peer journals

How to control the crystalline structure of supracrystals of 5-nm Ag nanocrystals ?

Supracrystals of 5-nm silver nanocrystals are characterized by various structures, ranging from face-centered-cubic (fcc), to hexagonal-close-packed (hcp), to body-centered-cubic (bcc) structures. Here, it is shown that the transition from fcc to hcp is solvent-dependent and attributed to specifi c stacking processes, depending on the evaporation kinetics. Hence, at a fi xed substrate temperature, the most volatile solvents (such as hexane and toluene) favor the growth of fcc superlattices, whereas with solvents that have a higher boiling point (such as octane, decane, and dodecane), hcp supracrystals are produced. In contrast, the formation of bcc structures is shown to be solvent-independent and is attributed to van der Waals attractions. The chain length of the coating agent and the deposition temperature govern the transition from compact (fcc/hcp) to bcc supracrystals. The experimentally phase transitions are interpreted by theoretical approaches.

Source : How to control the crystalline structure of supracrystals of 5-nm Ag nanocrystals ?A. Courty, J. Richardi, P.A. Albouy and M.P. Pileni, Chem Mat., 2011, 23, 4186-4192.

peer journals

2D superlattices and 3D supracrystals of metal nanocrystals : a new scientific adventure.

Nanocrystals are able to self-assemble in hexagonal networks (2D) and in supracrystals (3D). Here it is shown that the interparticle distance is tuned by the presence of water molecules adsorbed at the nanocrystal interface and on the alkyl chains used as coating agents. By using an intrinsic property due to the nanocrystal ordering, a new, but destructive, method is proposed to detect defects on a large monolayer scale. The supracrystal growth mechanism changes with the nanocrystal size from a heterogeneous (layer-by-layer) to a homogeneous (growth in solution) process. Co supracrystals are highly stable after annealing at 350 !C with an improvement in the nanocrystal ordering, i.e., in the supracrystallinity. With Ag supracrystals it was possible, from the same batch of 5 nm Ag nanocrystals, to control the supracrystallinity with phase transitions of hcp to fcc and amorphous solids to hcp and bcc. Finally a tentative analogy between atoms and nanocrystals is proposed in the crystal growth process. These data open a new research area with a large potential for discovering new chemical and physical properties.

Source : 2D superlattices and 3D supracrystals of metal nanocrystals : a new scientific adventure.  M.P.Pileni J. Mater. Chem., 2011, 21, 16748 – 16758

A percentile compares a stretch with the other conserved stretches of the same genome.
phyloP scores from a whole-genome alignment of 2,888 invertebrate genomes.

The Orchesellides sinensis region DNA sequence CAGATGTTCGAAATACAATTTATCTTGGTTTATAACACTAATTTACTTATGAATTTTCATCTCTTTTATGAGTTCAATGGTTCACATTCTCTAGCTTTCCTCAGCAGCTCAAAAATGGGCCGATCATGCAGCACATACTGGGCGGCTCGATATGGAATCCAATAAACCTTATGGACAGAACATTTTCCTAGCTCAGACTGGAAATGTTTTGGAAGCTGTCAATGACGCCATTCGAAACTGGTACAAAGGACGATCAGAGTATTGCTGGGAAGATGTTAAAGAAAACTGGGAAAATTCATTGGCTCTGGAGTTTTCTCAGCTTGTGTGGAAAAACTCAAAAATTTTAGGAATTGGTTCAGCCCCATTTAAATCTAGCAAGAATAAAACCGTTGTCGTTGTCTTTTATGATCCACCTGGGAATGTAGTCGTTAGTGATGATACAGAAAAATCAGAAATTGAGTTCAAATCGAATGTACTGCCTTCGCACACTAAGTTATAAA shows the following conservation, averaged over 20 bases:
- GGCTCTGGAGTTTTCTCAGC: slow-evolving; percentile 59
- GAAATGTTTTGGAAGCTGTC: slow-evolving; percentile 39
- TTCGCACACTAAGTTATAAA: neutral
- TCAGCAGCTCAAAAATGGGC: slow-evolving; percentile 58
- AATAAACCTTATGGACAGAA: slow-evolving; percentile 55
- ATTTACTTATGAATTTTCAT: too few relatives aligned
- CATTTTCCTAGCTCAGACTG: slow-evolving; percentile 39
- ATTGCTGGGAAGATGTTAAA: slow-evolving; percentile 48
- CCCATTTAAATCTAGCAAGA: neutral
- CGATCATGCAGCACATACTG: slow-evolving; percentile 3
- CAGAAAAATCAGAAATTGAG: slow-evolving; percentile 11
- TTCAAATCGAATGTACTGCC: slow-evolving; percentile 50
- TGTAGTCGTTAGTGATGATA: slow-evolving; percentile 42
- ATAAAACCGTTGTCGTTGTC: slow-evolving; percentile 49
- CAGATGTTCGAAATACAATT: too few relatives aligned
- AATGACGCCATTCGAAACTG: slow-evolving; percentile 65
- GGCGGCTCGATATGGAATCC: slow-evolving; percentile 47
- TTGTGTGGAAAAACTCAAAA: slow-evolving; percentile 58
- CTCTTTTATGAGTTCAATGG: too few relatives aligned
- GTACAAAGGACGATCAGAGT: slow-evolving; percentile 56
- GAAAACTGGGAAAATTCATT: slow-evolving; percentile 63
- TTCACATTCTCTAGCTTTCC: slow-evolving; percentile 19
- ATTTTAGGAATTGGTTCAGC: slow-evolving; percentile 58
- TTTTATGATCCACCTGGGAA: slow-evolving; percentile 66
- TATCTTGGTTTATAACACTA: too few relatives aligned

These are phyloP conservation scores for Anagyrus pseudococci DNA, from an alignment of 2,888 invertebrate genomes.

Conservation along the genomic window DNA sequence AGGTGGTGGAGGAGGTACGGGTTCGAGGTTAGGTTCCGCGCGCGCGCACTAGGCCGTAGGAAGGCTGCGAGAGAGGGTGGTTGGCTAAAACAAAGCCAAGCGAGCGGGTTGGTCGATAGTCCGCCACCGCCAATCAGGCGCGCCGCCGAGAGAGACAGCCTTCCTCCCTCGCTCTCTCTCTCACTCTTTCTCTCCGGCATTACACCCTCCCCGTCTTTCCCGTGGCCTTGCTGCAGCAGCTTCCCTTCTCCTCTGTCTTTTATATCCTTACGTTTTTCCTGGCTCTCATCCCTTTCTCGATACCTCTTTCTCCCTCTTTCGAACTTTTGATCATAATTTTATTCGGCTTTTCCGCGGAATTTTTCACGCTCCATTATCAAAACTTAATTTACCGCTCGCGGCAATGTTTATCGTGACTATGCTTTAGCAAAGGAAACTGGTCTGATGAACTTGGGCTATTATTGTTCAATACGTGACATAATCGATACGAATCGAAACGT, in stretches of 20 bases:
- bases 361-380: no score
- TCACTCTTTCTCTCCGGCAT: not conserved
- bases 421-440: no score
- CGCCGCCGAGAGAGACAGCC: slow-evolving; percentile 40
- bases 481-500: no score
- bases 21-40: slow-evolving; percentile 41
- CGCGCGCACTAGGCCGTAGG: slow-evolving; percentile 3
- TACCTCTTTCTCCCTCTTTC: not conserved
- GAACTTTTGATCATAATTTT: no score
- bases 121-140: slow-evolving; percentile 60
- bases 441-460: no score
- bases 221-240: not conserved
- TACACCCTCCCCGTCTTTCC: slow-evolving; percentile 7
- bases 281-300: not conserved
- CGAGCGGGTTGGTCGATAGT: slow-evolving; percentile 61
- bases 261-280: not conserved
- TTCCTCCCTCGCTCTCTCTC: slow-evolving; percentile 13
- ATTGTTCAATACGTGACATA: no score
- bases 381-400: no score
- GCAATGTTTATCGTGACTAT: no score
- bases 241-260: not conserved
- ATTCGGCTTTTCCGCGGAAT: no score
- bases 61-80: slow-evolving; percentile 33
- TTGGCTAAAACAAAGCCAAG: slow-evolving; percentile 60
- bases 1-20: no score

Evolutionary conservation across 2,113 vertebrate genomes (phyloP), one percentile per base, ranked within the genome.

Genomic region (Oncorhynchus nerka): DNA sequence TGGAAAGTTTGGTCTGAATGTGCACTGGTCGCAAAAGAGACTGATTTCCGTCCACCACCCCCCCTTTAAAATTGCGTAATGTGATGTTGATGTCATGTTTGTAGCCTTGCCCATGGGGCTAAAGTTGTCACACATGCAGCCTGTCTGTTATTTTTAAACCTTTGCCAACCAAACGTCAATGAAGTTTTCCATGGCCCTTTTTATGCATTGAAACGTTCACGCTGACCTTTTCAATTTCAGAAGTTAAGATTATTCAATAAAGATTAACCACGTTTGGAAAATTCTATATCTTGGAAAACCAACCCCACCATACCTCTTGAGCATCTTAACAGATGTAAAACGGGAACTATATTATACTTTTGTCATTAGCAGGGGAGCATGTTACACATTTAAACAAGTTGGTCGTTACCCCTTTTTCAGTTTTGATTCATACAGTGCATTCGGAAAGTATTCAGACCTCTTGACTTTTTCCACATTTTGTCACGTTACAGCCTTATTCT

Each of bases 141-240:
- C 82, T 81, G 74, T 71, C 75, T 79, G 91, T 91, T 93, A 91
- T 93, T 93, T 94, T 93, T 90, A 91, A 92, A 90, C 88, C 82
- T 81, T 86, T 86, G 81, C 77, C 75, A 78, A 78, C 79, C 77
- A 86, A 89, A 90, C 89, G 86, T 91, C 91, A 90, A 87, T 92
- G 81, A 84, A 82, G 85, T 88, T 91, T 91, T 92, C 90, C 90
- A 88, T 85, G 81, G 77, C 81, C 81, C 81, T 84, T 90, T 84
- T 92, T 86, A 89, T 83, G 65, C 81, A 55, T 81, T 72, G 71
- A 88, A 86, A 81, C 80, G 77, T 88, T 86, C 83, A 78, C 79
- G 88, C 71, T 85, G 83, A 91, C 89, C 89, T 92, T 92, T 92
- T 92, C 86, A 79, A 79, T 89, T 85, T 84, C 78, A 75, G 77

peer journals

Supra and Nano crystallinity: Specific properties related to crystal growth mechanisms and nanocrystallinity.

The natural arrangement of atoms or nanocrystals either in well-defined assemblies or in a disordered fashion induces changes in their physical properties. For example, diamond and graphite show marked differences in their physical properties though both are composed of carbon atoms. Natural colloidal crystals have existed on earth for billions of years. Very interestingly, these colloidal crystals are made of a fixed number of polyhedral magnetite particles uniform in size. Hence, opals formed of assemblies of silicate particles in the micrometer size range exhibit interesting intrinsic optical properties. A colorless opal is composed of disordered particles, but changes in size segregation within the self-ordered silica particles can lead to distinct color changes and patterning. In this Account, we rationalize two simultaneous supracrystal growth processes that occur under saturated conditions, which form both well-defined 3D superlattices at the air!liquid interface and precipitated 3D assemblies with well-defined shapes. The growth processes of these colloidal crystals, called super- or supracrystals, markedly change the mechanical properties of these assemblies and induce the crystallinity segregation of nanocrystals. Therefore, single domain nanocrystals are the primary basis in the formation of these supracrystals, while multiply twinned particles (MTPs) and polycrystals remain dispersed within the colloidal suspension. Nanoindentation measurements show a drop in the Young’s moduli for interfacial supracrystals in comparison with the precipitated supracrystals. In addition, the value of the Young’s modulus changes markedly with the supracrystal growth mechanism. Using scanning tunneling microscopy/spectroscopy, we successfully imaged very thick supracrystals (from 200 nm up to a few micrometers) with remarkable conductance homogeneity and showed electronic fingerprints of isolated nanocrystals. This discovery of nanocrystal fingerprints within supracrystals could lead to promising applications in nanotechnology.

Source : Supra and Nano crystallinity : Specific properties related to crystal growth mechanisms and nanocrystallinity. M.P.Pileni, Account Chem Res., 2012,45, 1965-1972.